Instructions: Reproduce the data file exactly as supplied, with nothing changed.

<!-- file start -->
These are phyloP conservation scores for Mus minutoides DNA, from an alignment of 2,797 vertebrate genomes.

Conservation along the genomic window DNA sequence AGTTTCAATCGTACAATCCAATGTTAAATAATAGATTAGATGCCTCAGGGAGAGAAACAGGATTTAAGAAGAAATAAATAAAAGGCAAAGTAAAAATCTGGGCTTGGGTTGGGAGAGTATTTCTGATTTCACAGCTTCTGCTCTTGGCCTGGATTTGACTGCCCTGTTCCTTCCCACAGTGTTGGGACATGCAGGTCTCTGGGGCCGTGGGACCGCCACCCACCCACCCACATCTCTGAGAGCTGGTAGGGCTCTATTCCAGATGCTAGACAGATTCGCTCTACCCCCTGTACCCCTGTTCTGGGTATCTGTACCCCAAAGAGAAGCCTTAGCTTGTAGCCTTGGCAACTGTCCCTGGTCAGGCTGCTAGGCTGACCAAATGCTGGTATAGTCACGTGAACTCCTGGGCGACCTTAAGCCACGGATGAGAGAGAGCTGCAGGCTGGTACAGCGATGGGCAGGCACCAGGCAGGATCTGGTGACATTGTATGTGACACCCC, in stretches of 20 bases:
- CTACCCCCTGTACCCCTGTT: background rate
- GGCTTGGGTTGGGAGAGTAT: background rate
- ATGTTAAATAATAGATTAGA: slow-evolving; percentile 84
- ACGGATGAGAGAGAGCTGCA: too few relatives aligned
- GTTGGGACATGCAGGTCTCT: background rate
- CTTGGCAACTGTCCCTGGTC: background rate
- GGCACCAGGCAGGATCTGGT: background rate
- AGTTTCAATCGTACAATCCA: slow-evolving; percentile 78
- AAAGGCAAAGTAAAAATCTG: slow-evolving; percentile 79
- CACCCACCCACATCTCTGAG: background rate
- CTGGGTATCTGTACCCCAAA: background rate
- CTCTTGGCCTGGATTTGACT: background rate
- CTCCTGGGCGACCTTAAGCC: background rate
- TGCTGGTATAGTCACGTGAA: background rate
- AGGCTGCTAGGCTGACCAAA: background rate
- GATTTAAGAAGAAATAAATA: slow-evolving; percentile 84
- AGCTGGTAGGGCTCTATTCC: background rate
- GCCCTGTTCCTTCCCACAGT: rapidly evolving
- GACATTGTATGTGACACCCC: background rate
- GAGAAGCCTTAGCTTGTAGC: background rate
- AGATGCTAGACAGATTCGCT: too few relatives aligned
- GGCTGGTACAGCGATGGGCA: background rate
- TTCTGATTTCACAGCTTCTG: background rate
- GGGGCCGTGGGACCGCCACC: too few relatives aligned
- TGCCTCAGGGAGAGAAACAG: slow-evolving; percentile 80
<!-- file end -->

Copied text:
These are phyloP conservation scores for Mus minutoides DNA, from an alignment of 2,797 vertebrate genomes.

Conservation along the genomic window DNA sequence AGTTTCAATCGTACAATCCAATGTTAAATAATAGATTAGATGCCTCAGGGAGAGAAACAGGATTTAAGAAGAAATAAATAAAAGGCAAAGTAAAAATCTGGGCTTGGGTTGGGAGAGTATTTCTGATTTCACAGCTTCTGCTCTTGGCCTGGATTTGACTGCCCTGTTCCTTCCCACAGTGTTGGGACATGCAGGTCTCTGGGGCCGTGGGACCGCCACCCACCCACCCACATCTCTGAGAGCTGGTAGGGCTCTATTCCAGATGCTAGACAGATTCGCTCTACCCCCTGTACCCCTGTTCTGGGTATCTGTACCCCAAAGAGAAGCCTTAGCTTGTAGCCTTGGCAACTGTCCCTGGTCAGGCTGCTAGGCTGACCAAATGCTGGTATAGTCACGTGAACTCCTGGGCGACCTTAAGCCACGGATGAGAGAGAGCTGCAGGCTGGTACAGCGATGGGCAGGCACCAGGCAGGATCTGGTGACATTGTATGTGACACCCC, in stretches of 20 bases:
- CTACCCCCTGTACCCCTGTT: background rate
- GGCTTGGGTTGGGAGAGTAT: background rate
- ATGTTAAATAATAGATTAGA: slow-evolving; percentile 84
- ACGGATGAGAGAGAGCTGCA: too few relatives aligned
- GTTGGGACATGCAGGTCTCT: background rate
- CTTGGCAACTGTCCCTGGTC: background rate
- GGCACCAGGCAGGATCTGGT: background rate
- AGTTTCAATCGTACAATCCA: slow-evolving; percentile 78
- AAAGGCAAAGTAAAAATCTG: slow-evolving; percentile 79
- CACCCACCCACATCTCTGAG: background rate
- CTGGGTATCTGTACCCCAAA: background rate
- CTCTTGGCCTGGATTTGACT: background rate
- CTCCTGGGCGACCTTAAGCC: background rate
- TGCTGGTATAGTCACGTGAA: background rate
- AGGCTGCTAGGCTGACCAAA: background rate
- GATTTAAGAAGAAATAAATA: slow-evolving; percentile 84
- AGCTGGTAGGGCTCTATTCC: background rate
- GCCCTGTTCCTTCCCACAGT: rapidly evolving
- GACATTGTATGTGACACCCC: background rate
- GAGAAGCCTTAGCTTGTAGC: background rate
- AGATGCTAGACAGATTCGCT: too few relatives aligned
- GGCTGGTACAGCGATGGGCA: background rate
- TTCTGATTTCACAGCTTCTG: background rate
- GGGGCCGTGGGACCGCCACC: too few relatives aligned
- TGCCTCAGGGAGAGAAACAG: slow-evolving; percentile 80